Jobcentre Plus will also be undertaking a National Customer Satisfaction Survey at the end of this year and will be publishing the findings in the spring of 2003.
Siobhain McDonagh: To ask the Secretary of State for Work and Pensions if he will encourage Jobcentre Plus to work in partnership with local voluntary sector organisations. 
Mr. Nicholas Brown: Working in partnership is fundamental to the success of Jobcentre Plus. We recognise that working in partnership at national, regional and local level offers opportunities to harness the diverse skills and experiences that many other organisations have to offer. Not only will this help to provide a comprehensive service both to jobseekers and employers but it also helps our many partners to meet their own objectives.
In particular, we support, and will continue to encourage, closer working with local service providers and voluntary organisations through Local Strategic Partnerships and in a wide variety of other bodies.
Mr. Plaskitt: To ask the Secretary of State for Work and Pensions if he will make a statement on the range of personal advice available to users of Jobcentre Plus. 
Mr. Nicholas Brown: With the introduction of Jobcentre Plus we are delivering a single, integrated service to all benefit claimants of working age.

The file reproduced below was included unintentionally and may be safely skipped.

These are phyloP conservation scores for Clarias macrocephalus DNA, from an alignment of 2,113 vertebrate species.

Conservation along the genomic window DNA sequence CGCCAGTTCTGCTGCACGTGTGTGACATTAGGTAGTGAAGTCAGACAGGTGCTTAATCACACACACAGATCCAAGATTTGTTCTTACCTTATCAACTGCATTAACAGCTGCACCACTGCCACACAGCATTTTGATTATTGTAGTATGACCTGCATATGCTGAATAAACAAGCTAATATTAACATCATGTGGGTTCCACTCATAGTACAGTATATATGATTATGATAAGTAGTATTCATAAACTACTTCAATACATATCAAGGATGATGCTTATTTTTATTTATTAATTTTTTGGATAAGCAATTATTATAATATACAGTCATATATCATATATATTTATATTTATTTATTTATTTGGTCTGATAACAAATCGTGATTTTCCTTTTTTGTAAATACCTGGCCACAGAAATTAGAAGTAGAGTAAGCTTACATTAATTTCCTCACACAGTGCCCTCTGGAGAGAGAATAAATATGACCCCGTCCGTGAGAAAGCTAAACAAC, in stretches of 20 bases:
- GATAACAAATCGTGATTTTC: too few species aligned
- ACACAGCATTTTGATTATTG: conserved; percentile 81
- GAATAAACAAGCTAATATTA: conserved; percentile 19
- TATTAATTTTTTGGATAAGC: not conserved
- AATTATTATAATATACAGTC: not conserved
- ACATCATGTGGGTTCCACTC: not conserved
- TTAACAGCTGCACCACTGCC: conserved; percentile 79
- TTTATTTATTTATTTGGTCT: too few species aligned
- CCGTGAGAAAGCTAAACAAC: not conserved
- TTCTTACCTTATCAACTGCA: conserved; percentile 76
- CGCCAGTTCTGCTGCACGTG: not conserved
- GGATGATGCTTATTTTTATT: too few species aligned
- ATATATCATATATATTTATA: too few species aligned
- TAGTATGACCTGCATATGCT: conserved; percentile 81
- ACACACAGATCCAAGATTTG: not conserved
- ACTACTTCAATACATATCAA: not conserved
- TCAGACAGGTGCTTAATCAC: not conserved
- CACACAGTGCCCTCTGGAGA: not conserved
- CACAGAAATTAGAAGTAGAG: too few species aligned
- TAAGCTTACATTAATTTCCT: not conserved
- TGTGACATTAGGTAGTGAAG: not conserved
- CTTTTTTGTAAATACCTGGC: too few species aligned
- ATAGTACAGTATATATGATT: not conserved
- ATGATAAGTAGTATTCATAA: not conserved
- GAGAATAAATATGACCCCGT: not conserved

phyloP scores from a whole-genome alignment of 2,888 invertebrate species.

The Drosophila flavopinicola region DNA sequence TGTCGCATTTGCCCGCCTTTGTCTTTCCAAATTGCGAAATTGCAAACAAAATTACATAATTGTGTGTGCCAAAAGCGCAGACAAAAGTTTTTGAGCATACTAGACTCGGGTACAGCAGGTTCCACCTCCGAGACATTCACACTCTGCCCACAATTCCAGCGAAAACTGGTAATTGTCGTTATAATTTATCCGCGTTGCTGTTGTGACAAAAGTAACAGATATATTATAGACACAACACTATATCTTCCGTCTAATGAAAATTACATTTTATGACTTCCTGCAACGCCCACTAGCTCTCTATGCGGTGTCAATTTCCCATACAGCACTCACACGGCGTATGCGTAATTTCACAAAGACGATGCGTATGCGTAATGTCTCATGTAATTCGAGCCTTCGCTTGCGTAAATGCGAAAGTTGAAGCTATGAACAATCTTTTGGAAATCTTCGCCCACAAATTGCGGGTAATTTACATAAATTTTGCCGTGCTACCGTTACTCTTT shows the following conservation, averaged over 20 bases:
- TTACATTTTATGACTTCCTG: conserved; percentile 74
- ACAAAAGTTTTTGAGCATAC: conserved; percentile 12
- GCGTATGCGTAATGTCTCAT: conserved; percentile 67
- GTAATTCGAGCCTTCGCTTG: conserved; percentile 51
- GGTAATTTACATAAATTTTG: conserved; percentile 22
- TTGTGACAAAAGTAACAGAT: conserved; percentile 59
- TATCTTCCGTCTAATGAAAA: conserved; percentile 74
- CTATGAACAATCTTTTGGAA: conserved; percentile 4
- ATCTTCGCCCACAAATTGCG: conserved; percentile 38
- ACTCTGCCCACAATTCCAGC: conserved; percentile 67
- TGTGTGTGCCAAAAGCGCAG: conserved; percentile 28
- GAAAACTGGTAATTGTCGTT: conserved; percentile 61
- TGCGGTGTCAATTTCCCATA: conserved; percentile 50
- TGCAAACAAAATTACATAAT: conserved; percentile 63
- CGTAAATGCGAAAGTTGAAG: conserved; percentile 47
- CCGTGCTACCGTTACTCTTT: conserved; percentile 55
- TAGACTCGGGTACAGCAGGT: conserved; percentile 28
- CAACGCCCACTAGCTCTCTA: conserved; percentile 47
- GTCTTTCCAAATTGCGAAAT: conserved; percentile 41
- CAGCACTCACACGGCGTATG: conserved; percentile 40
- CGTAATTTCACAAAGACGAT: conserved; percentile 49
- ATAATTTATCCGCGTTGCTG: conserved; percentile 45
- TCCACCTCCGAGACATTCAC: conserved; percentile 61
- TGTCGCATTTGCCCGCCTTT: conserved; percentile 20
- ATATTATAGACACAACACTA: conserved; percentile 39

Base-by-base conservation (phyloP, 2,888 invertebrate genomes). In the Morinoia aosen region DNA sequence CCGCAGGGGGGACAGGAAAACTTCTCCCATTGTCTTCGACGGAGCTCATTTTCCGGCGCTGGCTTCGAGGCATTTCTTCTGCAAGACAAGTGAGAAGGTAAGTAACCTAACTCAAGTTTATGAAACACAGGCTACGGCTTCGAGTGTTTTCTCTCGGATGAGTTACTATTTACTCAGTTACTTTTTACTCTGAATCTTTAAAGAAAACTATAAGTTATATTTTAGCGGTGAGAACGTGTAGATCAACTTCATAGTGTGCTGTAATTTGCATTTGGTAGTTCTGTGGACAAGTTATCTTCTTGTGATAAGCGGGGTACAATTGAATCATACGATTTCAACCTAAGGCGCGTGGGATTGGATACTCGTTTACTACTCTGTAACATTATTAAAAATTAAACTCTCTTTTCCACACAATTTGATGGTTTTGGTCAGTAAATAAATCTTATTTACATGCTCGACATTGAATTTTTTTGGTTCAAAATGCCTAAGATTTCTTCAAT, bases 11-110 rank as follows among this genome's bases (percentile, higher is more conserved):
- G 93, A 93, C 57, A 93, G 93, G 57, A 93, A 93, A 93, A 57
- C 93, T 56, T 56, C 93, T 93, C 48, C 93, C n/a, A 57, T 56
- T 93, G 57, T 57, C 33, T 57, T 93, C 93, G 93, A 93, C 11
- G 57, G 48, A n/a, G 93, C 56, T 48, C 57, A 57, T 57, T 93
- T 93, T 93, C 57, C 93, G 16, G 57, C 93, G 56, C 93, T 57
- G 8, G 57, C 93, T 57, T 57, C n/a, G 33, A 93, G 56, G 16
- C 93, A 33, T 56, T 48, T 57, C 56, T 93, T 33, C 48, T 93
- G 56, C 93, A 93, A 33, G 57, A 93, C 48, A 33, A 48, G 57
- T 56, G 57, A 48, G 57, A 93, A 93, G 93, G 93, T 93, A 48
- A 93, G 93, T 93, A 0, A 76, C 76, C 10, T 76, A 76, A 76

Jobcentre Plus provides a full range of advice on employment and training opportunities combined with comprehensive benefit advice. This advice is tailored to the individual needs of the people using the service and will help them to move from welfare to work whilst ensuring they have the support they need whilst doing so.
56 Jobcentre Plus pathfinder offices are already providing the fully integrated and work-focused service which we will extend progressively to cover the whole of Great Britain over the next four years. As part of this upgrade to the service, everyone of working age who is making a new or repeat claim for benefit in these offices will participate in a work-focused interview with a Personal Adviser and be offered their continuing support.
Mr. Kidney: To ask the Secretary of State for Work and Pensions what assistance is provided by Jobcentre Plus in cases of large scale redundancies. 
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Mr. Nicholas Brown: In April we launched the Rapid Response Service. The Rapid Response Service works in co-operation with representatives of employees, employers and the local community to co-ordinate a response to redundancies that helps everyone affected and is tailored to their needs.
The Rapid Response Service offers a range of information, advice, training and other help so that those people made redundant can move quickly back into work. Since its launch the Rapid Response Service has provided support to 158 companies and made its services available to over 50,000 people.
Richard Burden: To ask the Secretary of State for Work and Pensions what progress is being made to extend Jobcentre Plus across the UK. 
Mr. Nicholas Brown: We are progressively extending the new integrated Jobcentre Plus office network across Great Britain over the next four years. By April 2003 we aim to introduce Jobcentre Plus services in over 200 more sites across 25 of our 90 Districts. A list of those Districts is available in the Library.